LAS VEGAS -- Bernard Hopkins' fight ended in bizarre fashion. Roberto Duran's career ended in sad fashion.
Hopkins retained his IBF middleweight title late Friday night when he was injured after apparently being pushed out of the ring by referee Mills Lane during a fourth-round clinch with Robert Allen.
Duran's last hurrah, meanwhile, was an abbreviated one when he was stopped in the third round of a WBA middleweight title fight by a faster, stronger -- and two decades younger -- William Joppy.
"I am finished," Duran said.
He had good reason to say so after perhaps the worst showing of his 31-year pro career.
Duran was beaten and battered in a fight Joppy dominated from the opening bell until it was stopped with Duran nearly defenseless late in the third round.
At age 47, Duran was slow and no match for Joppy, who stung him with jabs and hit him with nearly every right he threw to retain the WBA portion of the middleweight title.
"This was kind of a sad victory for me," Joppy said. "Roberto Duran is a great legend. I've watched him fight since I was a kid. But it's my time now. He's had his years. I want to have mine."
From the time the 27-year-old Joppy (26-1-1) wobbled Duran's legs early in the third round, it was only a matter of time before the fight would end. Joppy hit Duran repeatedly, knocking him around the ring for another minute or so before referee Joe Cortez finally stepped in and stopped the fight at 2:54 of the third round.
It was Duran that the crowd of about 2,000 came to see, and they cheered him as he entered the ring for his improbable try at a title nine years after he last held one.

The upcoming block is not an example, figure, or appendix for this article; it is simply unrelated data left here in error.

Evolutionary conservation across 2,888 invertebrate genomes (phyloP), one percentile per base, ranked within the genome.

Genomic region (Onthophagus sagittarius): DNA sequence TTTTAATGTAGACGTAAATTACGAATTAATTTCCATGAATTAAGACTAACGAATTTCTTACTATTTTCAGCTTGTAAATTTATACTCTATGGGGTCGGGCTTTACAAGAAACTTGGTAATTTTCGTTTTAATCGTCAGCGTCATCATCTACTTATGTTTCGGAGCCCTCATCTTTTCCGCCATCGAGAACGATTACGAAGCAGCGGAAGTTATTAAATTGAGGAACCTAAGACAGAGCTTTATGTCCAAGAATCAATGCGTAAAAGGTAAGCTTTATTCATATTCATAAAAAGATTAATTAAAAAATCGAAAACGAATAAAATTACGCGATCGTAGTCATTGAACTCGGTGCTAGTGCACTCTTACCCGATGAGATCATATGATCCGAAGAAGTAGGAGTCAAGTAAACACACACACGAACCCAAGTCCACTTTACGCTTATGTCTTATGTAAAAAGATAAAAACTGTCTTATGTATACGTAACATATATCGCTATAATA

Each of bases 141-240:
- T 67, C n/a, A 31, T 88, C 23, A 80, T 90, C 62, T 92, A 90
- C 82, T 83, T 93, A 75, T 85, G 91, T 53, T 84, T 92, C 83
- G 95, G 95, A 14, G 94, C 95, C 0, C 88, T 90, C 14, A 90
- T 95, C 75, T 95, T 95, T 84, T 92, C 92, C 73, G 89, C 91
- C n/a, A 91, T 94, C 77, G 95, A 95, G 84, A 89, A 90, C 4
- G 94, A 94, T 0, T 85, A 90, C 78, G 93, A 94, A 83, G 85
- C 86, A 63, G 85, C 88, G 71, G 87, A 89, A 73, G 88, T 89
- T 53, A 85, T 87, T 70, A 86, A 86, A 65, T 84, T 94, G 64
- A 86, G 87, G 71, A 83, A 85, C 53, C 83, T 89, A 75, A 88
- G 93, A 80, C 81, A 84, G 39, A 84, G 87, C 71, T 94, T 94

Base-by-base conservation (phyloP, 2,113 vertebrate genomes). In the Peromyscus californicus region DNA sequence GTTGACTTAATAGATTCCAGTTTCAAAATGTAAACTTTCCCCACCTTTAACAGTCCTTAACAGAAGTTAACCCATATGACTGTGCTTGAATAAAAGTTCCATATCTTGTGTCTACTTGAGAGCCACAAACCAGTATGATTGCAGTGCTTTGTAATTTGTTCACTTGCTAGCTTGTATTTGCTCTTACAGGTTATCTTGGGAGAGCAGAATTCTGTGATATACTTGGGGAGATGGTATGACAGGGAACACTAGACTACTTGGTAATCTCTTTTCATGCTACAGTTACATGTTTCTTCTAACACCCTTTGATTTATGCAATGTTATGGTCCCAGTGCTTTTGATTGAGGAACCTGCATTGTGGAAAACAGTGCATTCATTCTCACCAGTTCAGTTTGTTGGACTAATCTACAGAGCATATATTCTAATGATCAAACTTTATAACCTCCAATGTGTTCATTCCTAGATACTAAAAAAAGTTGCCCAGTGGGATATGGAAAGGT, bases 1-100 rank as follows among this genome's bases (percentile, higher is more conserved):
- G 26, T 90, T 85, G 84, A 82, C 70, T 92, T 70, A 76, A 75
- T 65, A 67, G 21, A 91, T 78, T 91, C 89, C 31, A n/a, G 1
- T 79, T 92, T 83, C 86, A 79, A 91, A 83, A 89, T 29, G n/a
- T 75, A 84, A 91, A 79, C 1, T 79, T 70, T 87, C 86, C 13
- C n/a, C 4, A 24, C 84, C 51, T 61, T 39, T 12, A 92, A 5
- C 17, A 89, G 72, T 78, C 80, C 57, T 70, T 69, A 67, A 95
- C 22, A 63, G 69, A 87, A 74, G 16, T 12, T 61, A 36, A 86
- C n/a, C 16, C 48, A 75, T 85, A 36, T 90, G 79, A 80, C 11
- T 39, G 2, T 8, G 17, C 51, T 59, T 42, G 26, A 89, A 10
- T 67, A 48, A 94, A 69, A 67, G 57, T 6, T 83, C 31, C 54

Duran (102-14) was getting a $250,000 payday and perhaps his last chance at greatness in a career that saw him win world titles five times.
From the opening bell, it was clear that this was not to be his night. Joppy (26-1-1) was younger at 27, stronger and faster and had no trouble in dominating the former champion.
In the co-main event, Lane found himself in the middle of another bizarre scene in the boxing ring. This time it was with middleweights, though, not heavyweights like Mike Tyson and Evander Holyfield.
Lane apparently shoved Hopkins out of the ring while trying to break a clinch, sending him into the ringside seats.
Hopkins, who may have broken his ankle, retained his 160-pound title on the no contest while still lying on the stage at the Las Vegas Hilton.
In a fight marred by holding and clinching, Hopkins and Allen were near a corner and holding each other when Lane came in to break them and pushed both. Allen went into the corner, but Hopkins fell through the ropes and hurt himself while falling.
"The momentum of everyone caused him to fall out of the ring," Lane said. "I've seen everything in boxing but not this. What can I say."
Lane said Allen had Hopkins in a headlock when he stepped in and tried to break them apart.
"It was just one of those things that happen," Lane said.
Ringside Dr. Flip Homansky recommended the fight not continue, saying Hopkins' left ankle might be broken.
"I'm not a wrestler," Hopkins said. "I don't know how to fall. But I don't want my fans to say I quit."
Hopkins grimaced in pain beneath the ring while Allen, the No. 1 contender, watched.
"He threw his weight, I threw mine and the next thing I knew he fell through the ropes," Allen said.
"The referee said he had a fracture or something supposedly," Allen said. "Come on, he can fight."
Lane, who was in the ring when Tyson bit Holyfield, had to separate the fighters on several occasions during the early rounds, which were marked by holding and very little punching.
Hopkins, defending his title for the eighth time, fought cautiously and never appeared to hit the challenger hard. Hopkins appeared frustrated by the left-handed style of Allen but was ahead on two cards and behind on another after three rounds.
Hopkins, 159, earned $562,000 for the aborted fight, while Allen, 160, of Atlanta, earned $67,000.